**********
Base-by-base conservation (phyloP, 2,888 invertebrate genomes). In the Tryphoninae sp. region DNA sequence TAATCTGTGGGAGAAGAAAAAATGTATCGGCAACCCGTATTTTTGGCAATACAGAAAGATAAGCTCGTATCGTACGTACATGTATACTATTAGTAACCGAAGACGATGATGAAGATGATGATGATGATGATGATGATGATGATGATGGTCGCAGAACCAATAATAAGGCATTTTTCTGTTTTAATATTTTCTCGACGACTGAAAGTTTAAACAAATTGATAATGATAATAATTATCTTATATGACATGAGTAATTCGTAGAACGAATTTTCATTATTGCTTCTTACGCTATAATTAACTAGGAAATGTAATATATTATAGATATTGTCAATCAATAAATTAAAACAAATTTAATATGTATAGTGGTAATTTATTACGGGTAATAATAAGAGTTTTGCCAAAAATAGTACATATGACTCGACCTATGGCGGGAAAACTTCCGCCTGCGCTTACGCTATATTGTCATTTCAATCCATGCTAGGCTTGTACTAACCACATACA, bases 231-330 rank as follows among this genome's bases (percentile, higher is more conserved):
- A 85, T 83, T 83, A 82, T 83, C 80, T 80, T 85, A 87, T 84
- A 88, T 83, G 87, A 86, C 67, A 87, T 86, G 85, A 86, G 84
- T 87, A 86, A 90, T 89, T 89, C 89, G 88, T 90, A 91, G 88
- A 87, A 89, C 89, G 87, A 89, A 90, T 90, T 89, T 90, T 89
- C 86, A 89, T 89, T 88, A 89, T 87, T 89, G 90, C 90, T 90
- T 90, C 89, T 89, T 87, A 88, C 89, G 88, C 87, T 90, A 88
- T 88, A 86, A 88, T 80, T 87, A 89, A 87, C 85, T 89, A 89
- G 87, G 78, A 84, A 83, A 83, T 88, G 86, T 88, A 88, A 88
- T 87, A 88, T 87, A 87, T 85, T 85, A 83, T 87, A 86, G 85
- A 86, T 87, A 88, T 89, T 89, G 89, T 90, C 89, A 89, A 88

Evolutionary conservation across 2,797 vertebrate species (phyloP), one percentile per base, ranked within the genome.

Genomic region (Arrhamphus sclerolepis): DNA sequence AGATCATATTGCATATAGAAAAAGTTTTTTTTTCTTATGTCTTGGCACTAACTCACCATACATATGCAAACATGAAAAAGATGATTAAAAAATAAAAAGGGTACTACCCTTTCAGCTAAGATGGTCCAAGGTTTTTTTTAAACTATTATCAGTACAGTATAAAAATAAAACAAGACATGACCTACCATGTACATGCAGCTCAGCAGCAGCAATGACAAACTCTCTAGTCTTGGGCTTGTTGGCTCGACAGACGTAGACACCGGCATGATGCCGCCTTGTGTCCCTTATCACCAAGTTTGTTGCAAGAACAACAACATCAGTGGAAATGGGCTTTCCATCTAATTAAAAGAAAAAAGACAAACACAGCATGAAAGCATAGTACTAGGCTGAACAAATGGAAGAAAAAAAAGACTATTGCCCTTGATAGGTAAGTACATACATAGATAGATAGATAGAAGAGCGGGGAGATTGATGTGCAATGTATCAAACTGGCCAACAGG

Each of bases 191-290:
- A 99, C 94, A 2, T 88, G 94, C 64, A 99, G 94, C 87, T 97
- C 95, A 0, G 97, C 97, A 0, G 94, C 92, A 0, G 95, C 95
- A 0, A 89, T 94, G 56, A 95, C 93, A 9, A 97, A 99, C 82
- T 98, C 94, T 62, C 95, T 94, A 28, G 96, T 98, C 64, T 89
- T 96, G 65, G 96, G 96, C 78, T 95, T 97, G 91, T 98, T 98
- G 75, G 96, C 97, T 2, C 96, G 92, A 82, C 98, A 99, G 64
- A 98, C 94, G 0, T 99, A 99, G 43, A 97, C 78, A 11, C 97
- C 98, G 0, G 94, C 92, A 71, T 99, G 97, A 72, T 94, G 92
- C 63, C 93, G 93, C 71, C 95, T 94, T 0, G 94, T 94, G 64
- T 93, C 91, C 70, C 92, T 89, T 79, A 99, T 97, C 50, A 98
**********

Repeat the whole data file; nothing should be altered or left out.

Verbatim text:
Base-by-base conservation (phyloP, 2,888 invertebrate genomes). In the Tryphoninae sp. region DNA sequence TAATCTGTGGGAGAAGAAAAAATGTATCGGCAACCCGTATTTTTGGCAATACAGAAAGATAAGCTCGTATCGTACGTACATGTATACTATTAGTAACCGAAGACGATGATGAAGATGATGATGATGATGATGATGATGATGATGATGGTCGCAGAACCAATAATAAGGCATTTTTCTGTTTTAATATTTTCTCGACGACTGAAAGTTTAAACAAATTGATAATGATAATAATTATCTTATATGACATGAGTAATTCGTAGAACGAATTTTCATTATTGCTTCTTACGCTATAATTAACTAGGAAATGTAATATATTATAGATATTGTCAATCAATAAATTAAAACAAATTTAATATGTATAGTGGTAATTTATTACGGGTAATAATAAGAGTTTTGCCAAAAATAGTACATATGACTCGACCTATGGCGGGAAAACTTCCGCCTGCGCTTACGCTATATTGTCATTTCAATCCATGCTAGGCTTGTACTAACCACATACA, bases 231-330 rank as follows among this genome's bases (percentile, higher is more conserved):
- A 85, T 83, T 83, A 82, T 83, C 80, T 80, T 85, A 87, T 84
- A 88, T 83, G 87, A 86, C 67, A 87, T 86, G 85, A 86, G 84
- T 87, A 86, A 90, T 89, T 89, C 89, G 88, T 90, A 91, G 88
- A 87, A 89, C 89, G 87, A 89, A 90, T 90, T 89, T 90, T 89
- C 86, A 89, T 89, T 88, A 89, T 87, T 89, G 90, C 90, T 90
- T 90, C 89, T 89, T 87, A 88, C 89, G 88, C 87, T 90, A 88
- T 88, A 86, A 88, T 80, T 87, A 89, A 87, C 85, T 89, A 89
- G 87, G 78, A 84, A 83, A 83, T 88, G 86, T 88, A 88, A 88
- T 87, A 88, T 87, A 87, T 85, T 85, A 83, T 87, A 86, G 85
- A 86, T 87, A 88, T 89, T 89, G 89, T 90, C 89, A 89, A 88

Evolutionary conservation across 2,797 vertebrate species (phyloP), one percentile per base, ranked within the genome.

Genomic region (Arrhamphus sclerolepis): DNA sequence AGATCATATTGCATATAGAAAAAGTTTTTTTTTCTTATGTCTTGGCACTAACTCACCATACATATGCAAACATGAAAAAGATGATTAAAAAATAAAAAGGGTACTACCCTTTCAGCTAAGATGGTCCAAGGTTTTTTTTAAACTATTATCAGTACAGTATAAAAATAAAACAAGACATGACCTACCATGTACATGCAGCTCAGCAGCAGCAATGACAAACTCTCTAGTCTTGGGCTTGTTGGCTCGACAGACGTAGACACCGGCATGATGCCGCCTTGTGTCCCTTATCACCAAGTTTGTTGCAAGAACAACAACATCAGTGGAAATGGGCTTTCCATCTAATTAAAAGAAAAAAGACAAACACAGCATGAAAGCATAGTACTAGGCTGAACAAATGGAAGAAAAAAAAGACTATTGCCCTTGATAGGTAAGTACATACATAGATAGATAGATAGAAGAGCGGGGAGATTGATGTGCAATGTATCAAACTGGCCAACAGG

Each of bases 191-290:
- A 99, C 94, A 2, T 88, G 94, C 64, A 99, G 94, C 87, T 97
- C 95, A 0, G 97, C 97, A 0, G 94, C 92, A 0, G 95, C 95
- A 0, A 89, T 94, G 56, A 95, C 93, A 9, A 97, A 99, C 82
- T 98, C 94, T 62, C 95, T 94, A 28, G 96, T 98, C 64, T 89
- T 96, G 65, G 96, G 96, C 78, T 95, T 97, G 91, T 98, T 98
- G 75, G 96, C 97, T 2, C 96, G 92, A 82, C 98, A 99, G 64
- A 98, C 94, G 0, T 99, A 99, G 43, A 97, C 78, A 11, C 97
- C 98, G 0, G 94, C 92, A 71, T 99, G 97, A 72, T 94, G 92
- C 63, C 93, G 93, C 71, C 95, T 94, T 0, G 94, T 94, G 64
- T 93, C 91, C 70, C 92, T 89, T 79, A 99, T 97, C 50, A 98